The Health and Human Services (HHS) contraceptive mandate law is a requirement that all employer health insurances provide access to contraceptives and abortion-causing drugs, including female sterilization. The law applies to all employers regardless of whether an employer agrees with the content of the law, as many religious organizations, groups, and employers feel.
The law is also a violation of the separation of Church and State, and is therefore unconstitutional.
The First Amendment to the U.S. Constitution prohibits Congress (the Government) from passing a law which violates the religious freedoms of the citizens of the United States. The First Amendment does not stipulate that it only applies to cases where the religious freedoms of a church are violated, and so applies to all people in all situations. With the HHS mandate, Congress has passed a law requiring citizens to violate their personal religious beliefs, just because those beliefs are paramount to the way they run their business, such as a Christian bookstore or a business closed on Sunday to allow employees the right to practice their own religious beliefs.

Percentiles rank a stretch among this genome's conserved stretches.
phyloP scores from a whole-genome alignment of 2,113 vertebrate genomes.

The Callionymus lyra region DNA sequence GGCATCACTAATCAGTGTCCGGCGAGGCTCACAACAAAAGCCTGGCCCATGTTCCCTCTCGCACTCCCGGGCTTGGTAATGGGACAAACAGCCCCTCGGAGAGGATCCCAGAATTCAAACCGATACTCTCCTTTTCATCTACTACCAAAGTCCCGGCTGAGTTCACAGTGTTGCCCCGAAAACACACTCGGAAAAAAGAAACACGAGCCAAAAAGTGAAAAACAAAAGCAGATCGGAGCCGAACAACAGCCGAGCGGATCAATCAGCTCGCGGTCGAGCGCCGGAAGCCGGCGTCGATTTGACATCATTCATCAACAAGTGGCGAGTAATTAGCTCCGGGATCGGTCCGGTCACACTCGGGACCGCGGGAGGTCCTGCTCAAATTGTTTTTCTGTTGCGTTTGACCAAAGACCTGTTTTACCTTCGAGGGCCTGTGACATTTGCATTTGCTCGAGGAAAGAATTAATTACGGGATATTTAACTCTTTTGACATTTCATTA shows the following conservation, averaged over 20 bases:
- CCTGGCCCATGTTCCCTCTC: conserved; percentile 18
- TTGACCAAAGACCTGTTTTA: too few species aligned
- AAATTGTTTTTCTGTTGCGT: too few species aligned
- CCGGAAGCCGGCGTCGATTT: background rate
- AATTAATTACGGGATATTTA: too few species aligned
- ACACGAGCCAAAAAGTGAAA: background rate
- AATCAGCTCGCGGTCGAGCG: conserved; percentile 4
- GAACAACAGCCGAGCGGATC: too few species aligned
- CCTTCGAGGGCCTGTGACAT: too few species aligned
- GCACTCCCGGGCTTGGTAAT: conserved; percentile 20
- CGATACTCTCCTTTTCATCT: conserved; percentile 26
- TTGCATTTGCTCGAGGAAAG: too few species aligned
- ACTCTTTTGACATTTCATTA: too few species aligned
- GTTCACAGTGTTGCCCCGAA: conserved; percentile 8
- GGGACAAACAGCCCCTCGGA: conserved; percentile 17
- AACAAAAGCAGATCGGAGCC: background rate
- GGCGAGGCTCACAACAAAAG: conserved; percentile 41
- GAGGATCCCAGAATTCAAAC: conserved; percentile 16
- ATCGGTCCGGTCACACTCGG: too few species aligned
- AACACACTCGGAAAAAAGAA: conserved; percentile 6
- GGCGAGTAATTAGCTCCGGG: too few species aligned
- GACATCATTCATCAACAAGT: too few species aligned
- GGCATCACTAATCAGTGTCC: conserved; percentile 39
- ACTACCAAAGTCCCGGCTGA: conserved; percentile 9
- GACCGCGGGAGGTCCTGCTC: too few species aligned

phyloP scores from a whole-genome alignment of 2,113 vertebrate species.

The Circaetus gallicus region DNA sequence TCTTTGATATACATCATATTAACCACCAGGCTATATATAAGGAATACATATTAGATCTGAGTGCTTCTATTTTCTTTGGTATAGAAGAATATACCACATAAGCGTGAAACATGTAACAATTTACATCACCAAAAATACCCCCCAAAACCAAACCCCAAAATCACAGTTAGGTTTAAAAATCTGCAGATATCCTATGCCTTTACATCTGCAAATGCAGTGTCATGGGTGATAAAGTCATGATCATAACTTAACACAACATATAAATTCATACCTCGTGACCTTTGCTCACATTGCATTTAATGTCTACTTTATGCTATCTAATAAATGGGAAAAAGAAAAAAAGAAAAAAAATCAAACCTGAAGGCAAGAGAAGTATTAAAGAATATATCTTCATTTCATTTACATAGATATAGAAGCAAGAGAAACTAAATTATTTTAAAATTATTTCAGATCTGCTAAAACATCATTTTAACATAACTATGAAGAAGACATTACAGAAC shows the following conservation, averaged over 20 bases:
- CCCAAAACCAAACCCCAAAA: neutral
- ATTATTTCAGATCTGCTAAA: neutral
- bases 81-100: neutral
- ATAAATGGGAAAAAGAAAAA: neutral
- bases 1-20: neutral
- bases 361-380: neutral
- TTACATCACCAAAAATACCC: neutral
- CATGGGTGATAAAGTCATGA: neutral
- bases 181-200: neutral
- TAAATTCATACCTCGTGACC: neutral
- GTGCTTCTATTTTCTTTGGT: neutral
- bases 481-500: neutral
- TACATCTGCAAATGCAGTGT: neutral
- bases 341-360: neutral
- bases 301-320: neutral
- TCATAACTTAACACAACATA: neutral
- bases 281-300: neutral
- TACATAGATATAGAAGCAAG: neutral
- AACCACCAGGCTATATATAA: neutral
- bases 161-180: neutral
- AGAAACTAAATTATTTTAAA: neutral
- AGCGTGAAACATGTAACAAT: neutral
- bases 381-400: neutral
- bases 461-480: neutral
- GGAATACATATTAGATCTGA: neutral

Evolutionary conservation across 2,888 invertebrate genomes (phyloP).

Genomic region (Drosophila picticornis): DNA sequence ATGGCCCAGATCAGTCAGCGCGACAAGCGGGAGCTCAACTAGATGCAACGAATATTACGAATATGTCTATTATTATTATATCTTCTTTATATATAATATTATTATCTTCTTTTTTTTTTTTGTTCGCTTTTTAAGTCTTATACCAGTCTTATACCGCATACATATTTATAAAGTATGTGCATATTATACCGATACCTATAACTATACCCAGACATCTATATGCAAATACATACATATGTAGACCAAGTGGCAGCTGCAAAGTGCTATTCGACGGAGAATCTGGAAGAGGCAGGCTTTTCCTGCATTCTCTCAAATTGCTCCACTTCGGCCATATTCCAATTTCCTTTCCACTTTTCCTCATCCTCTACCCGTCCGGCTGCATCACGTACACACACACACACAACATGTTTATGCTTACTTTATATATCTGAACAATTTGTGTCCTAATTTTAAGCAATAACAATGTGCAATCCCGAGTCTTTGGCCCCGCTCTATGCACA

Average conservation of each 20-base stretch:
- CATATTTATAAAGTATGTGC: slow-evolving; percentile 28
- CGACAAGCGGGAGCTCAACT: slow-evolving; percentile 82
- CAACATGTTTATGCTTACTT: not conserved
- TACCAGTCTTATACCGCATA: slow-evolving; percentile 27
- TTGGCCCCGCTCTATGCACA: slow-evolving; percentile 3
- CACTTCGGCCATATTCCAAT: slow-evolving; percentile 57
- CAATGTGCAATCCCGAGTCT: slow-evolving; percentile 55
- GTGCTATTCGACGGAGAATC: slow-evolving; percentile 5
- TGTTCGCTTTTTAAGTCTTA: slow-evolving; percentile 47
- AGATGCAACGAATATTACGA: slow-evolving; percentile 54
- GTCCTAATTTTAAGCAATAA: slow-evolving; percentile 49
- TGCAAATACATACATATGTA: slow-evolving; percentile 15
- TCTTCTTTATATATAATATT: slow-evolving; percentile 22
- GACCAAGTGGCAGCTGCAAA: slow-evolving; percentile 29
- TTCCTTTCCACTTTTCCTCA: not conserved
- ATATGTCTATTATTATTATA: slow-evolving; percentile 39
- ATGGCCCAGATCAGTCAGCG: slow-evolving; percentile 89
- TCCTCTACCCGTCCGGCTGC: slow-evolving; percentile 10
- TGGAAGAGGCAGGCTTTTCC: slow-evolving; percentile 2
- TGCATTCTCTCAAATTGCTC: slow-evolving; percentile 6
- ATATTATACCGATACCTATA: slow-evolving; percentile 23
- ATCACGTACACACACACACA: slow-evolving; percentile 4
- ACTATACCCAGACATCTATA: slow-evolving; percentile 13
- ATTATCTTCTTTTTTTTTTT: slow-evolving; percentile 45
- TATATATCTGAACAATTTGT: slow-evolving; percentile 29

The law does make some accommodations in some instances for religious employers, but the definition of a “religious employer” is considered by many to be too narrow. Obviously, a stand-alone church should qualify, but what about a business that operates as a for-profit business, paying taxes to the Government, while adhering to a specific set of religious beliefs, by which that business is run. Since the Constitution provides the right to practice one’s religion the way one wants, the running of a business based on religious beliefs – including the belief that the use of contraceptives is sinful – should be viewed no differently than a stand-alone church on the corner across the street.
The “well-meaning” intent of the HHS mandate is clear – provide ready access for people (mostly women) to contraceptives in order to prevent unwanted pregnancies. However, religious organizations (in any form, from church, to bookstore) have been providing ready access to other methods of preventing unwanted pregnancies for years, decades, even centuries, through the religious beliefs and teachings that they hold to. If HHS is looking to reduce unwanted pregnancies, maybe they should provide tax relief to organizations who teach, through religious beliefs, ways to do what this mandate aims to do by violating those organizations’ Constitutional rights to freedom of religion.